In consideration of the unexpected length of time it is taking to produce the first two annotation volumes covering the years 1845-1859 and 1860-1863, on January 4, 2013, the White Estate Board discussed making Ellen White’s letters and manuscripts, including the diary material being typed and digitized, publicly available on its Website on the centennial of Ellen White’s death in 2015.
After a full discussion, the White Estate Board took the following action,
WHEREAS, Ellen G. White entrusted the custody of her literary estate to the five Trustees she named in her Will, the same five Trustees that legally incorporated in 1933 as the Ellen G. White Estate, Inc., thus making the White Estate the legal owner of her literary materials—as repeatedly recognized by the General Conference; and
WHEREAS, the passing of time now makes it possible for the White Estate to consider making even more widely available materials that in the past would have involved the sensitivities of individuals and/or family members mentioned in the letters and manuscripts; and
WHEREAS, throughout the years the Trustees have endeavored to the best of their ability to fulfill the duties outlined for them in Ellen White’s Will, including making the literary materials she entrusted to their custody increasingly available in a responsible manner through the publication of compilations, 21 volumes of Manuscript Releases, and providing hard copies of, and electronic access to, the complete collection at research facilities in each of the church’s divisions worldwide; and
WHEREAS, an ever-increasing amount of historical and theological resources is available in print and on the Internet with additional resources planned to be placed online within the next two to three years,
THEREFORE, the following action was
VOTED, that in light of the worldwide growth of the church, the ever-increasing interest in the materials owned by the White Estate, and the availability of both print and online contextual resources, all of Ellen White’s letters and manuscripts (which are currently available for study only at White Estate offices worldwide) be made available also online on the White Estate’s Website effective Thursday, July 16, 2015, in conjunction with other items and events being planned for the centennial of Ellen White’s death.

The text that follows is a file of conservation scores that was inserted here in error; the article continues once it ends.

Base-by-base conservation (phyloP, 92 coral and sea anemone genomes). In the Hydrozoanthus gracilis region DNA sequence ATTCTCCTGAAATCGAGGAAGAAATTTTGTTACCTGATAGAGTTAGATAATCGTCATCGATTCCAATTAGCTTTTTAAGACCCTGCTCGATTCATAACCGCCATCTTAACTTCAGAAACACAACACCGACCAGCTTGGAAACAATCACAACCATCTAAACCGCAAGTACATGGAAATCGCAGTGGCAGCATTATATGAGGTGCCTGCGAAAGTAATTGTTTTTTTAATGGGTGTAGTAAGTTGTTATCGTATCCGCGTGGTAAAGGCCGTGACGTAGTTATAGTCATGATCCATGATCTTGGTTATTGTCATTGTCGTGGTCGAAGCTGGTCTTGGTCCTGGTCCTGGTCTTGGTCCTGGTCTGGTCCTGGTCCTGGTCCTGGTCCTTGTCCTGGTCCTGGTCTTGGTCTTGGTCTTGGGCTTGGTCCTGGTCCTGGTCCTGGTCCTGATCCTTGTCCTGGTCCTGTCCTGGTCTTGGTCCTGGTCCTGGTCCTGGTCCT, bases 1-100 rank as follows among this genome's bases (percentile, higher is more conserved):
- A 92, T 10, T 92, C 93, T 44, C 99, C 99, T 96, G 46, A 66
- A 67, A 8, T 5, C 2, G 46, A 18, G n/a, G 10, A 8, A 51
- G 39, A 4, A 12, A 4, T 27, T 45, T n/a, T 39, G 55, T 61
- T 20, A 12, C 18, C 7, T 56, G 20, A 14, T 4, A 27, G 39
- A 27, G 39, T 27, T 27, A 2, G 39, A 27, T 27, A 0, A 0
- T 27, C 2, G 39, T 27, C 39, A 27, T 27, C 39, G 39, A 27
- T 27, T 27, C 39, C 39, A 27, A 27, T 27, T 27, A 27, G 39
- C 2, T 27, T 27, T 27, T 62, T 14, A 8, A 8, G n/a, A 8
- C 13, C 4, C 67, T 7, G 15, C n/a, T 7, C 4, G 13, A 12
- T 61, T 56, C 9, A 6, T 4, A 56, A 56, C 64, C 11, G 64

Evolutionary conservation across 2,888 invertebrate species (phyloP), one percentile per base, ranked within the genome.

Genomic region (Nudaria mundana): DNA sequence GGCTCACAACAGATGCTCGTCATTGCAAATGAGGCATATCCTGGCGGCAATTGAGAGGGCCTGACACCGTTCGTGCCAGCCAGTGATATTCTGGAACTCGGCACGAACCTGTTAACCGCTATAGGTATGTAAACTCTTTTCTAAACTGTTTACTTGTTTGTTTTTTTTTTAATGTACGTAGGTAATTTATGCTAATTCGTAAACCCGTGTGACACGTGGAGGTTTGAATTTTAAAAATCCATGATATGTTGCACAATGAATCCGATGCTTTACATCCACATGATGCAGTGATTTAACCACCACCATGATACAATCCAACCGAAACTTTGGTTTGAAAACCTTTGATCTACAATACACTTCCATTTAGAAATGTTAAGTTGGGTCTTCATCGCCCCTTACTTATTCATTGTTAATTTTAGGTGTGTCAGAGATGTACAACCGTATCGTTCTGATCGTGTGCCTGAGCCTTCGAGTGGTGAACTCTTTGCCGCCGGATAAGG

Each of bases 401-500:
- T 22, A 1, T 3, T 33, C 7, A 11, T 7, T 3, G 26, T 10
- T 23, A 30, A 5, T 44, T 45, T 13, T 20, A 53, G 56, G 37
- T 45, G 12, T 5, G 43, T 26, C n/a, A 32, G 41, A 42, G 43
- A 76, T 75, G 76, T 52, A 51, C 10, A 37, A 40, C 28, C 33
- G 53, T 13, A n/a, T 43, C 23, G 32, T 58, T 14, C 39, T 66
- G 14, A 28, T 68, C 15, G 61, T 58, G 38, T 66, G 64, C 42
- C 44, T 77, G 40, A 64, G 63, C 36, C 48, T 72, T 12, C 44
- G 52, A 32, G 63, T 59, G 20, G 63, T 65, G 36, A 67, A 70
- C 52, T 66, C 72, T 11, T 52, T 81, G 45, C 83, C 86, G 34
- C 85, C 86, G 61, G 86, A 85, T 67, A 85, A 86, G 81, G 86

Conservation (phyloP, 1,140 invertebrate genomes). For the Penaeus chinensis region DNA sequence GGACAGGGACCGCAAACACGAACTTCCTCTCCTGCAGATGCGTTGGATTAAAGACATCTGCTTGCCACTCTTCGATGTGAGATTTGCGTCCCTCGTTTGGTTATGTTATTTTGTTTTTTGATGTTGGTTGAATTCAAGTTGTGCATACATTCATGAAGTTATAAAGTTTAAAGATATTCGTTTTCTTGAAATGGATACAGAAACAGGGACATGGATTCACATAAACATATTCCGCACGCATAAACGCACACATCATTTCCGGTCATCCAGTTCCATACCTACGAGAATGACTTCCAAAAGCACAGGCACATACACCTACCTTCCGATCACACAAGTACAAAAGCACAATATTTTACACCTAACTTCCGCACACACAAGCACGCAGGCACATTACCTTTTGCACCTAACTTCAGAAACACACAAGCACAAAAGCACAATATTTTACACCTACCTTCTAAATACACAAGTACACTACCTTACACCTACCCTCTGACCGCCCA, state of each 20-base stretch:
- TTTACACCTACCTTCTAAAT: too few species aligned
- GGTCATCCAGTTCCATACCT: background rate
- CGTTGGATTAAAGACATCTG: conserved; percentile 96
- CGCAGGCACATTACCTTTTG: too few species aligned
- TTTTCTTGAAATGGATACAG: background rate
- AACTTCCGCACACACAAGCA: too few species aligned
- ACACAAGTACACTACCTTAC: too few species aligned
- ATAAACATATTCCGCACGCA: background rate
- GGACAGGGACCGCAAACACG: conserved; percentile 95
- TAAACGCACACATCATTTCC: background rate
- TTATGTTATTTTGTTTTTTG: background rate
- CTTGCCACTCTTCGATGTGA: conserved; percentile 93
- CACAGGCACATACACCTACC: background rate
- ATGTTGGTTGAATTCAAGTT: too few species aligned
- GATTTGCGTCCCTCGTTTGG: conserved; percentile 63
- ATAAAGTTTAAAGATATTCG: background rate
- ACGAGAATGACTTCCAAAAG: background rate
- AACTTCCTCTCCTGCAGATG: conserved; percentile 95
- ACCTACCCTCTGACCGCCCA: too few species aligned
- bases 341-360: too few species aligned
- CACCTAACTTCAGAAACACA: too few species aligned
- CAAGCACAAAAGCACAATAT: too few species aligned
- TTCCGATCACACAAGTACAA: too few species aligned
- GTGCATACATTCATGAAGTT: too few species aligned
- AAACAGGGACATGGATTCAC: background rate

And FURTHER, that it is the intention of the White Estate to move forward in an expedited manner with digitizing the incoming correspondence and other manuscript resources in its collection dating through 1915, in order also to make them available as quickly as time and monetary resources will allow.
- 1. (See “Proposition for Basis of Agreement in the Settlement of the Estate of Mrs. E. G. White,” voted November 17, 1915; “Joint Bill of Sale and Agreement,” voted January 27, 1933; revised “Joint Bill of Sale and Agreement,” voted November 14, 1934; further revised “Joint Bill of Sale,” voted April 14, 1941; and the “Disclaimer and Transfer” statement voted June 12, 1958: “For value able [sic] consideration, and in recognition of the rightful ownership of the transferee, the undersigned disclaims any interest in and sells, assigns and transfers to ELLEN G. WHITE ESTATE, INCORPORATED, all its rights, title or interest in and to manuscripts, diaries, books, bound volumes or magazines, document files, correspondence files, card indices, and copyrights, and such like property, and the fruits thereof, originating in or derived from the estate of Ellen G. White, deceased.
‘Dated June 12, 1958.
‘GENERAL CONFERENCE CORPORATION
‘(Signed) By D. H. Adair, Secretary’
- 2. General Conference Working Policy GE 05 10: General Conference Recognition—The General Conference recognizes the Ellen G White Estate, Incorporated, established by Ellen G White herself, as the owner and proprietor of all her writings, thus bearing responsibility for their care, publication, and widest possible distribution. This understanding relates to all Ellen G White writings whether or not under copyright. Permission for publication of these writings emanates from the Board. The General Conference calls upon organizations and persons, within or without the church, to honor the provisions of the author for the continuing custody of her writings.